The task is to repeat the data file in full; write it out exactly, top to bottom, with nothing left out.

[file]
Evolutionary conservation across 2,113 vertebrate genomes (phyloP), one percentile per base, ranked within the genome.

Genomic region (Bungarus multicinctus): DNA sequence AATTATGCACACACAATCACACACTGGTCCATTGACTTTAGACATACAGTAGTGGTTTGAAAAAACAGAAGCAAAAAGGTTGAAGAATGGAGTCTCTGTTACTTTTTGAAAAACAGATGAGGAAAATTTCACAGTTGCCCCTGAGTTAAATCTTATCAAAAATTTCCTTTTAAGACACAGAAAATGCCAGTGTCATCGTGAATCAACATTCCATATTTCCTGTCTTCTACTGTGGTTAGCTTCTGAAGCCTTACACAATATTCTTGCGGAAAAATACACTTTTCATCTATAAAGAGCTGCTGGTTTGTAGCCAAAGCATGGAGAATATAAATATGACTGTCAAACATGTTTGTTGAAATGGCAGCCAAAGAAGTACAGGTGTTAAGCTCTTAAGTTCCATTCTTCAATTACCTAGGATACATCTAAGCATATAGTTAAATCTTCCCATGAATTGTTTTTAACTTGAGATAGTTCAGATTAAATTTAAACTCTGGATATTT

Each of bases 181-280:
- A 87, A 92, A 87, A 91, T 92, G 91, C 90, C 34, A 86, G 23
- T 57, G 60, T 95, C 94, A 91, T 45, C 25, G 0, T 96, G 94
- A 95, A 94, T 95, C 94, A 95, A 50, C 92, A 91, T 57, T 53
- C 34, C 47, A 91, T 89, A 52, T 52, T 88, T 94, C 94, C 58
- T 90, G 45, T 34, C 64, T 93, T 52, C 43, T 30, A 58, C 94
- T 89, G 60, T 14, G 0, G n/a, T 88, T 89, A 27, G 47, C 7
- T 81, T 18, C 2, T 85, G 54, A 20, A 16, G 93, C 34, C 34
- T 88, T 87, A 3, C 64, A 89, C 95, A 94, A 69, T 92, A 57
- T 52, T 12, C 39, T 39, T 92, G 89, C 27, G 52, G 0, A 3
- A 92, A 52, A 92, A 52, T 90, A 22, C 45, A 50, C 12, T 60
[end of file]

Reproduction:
Evolutionary conservation across 2,113 vertebrate genomes (phyloP), one percentile per base, ranked within the genome.

Genomic region (Bungarus multicinctus): DNA sequence AATTATGCACACACAATCACACACTGGTCCATTGACTTTAGACATACAGTAGTGGTTTGAAAAAACAGAAGCAAAAAGGTTGAAGAATGGAGTCTCTGTTACTTTTTGAAAAACAGATGAGGAAAATTTCACAGTTGCCCCTGAGTTAAATCTTATCAAAAATTTCCTTTTAAGACACAGAAAATGCCAGTGTCATCGTGAATCAACATTCCATATTTCCTGTCTTCTACTGTGGTTAGCTTCTGAAGCCTTACACAATATTCTTGCGGAAAAATACACTTTTCATCTATAAAGAGCTGCTGGTTTGTAGCCAAAGCATGGAGAATATAAATATGACTGTCAAACATGTTTGTTGAAATGGCAGCCAAAGAAGTACAGGTGTTAAGCTCTTAAGTTCCATTCTTCAATTACCTAGGATACATCTAAGCATATAGTTAAATCTTCCCATGAATTGTTTTTAACTTGAGATAGTTCAGATTAAATTTAAACTCTGGATATTT

Each of bases 181-280:
- A 87, A 92, A 87, A 91, T 92, G 91, C 90, C 34, A 86, G 23
- T 57, G 60, T 95, C 94, A 91, T 45, C 25, G 0, T 96, G 94
- A 95, A 94, T 95, C 94, A 95, A 50, C 92, A 91, T 57, T 53
- C 34, C 47, A 91, T 89, A 52, T 52, T 88, T 94, C 94, C 58
- T 90, G 45, T 34, C 64, T 93, T 52, C 43, T 30, A 58, C 94
- T 89, G 60, T 14, G 0, G n/a, T 88, T 89, A 27, G 47, C 7
- T 81, T 18, C 2, T 85, G 54, A 20, A 16, G 93, C 34, C 34
- T 88, T 87, A 3, C 64, A 89, C 95, A 94, A 69, T 92, A 57
- T 52, T 12, C 39, T 39, T 92, G 89, C 27, G 52, G 0, A 3
- A 92, A 52, A 92, A 52, T 90, A 22, C 45, A 50, C 12, T 60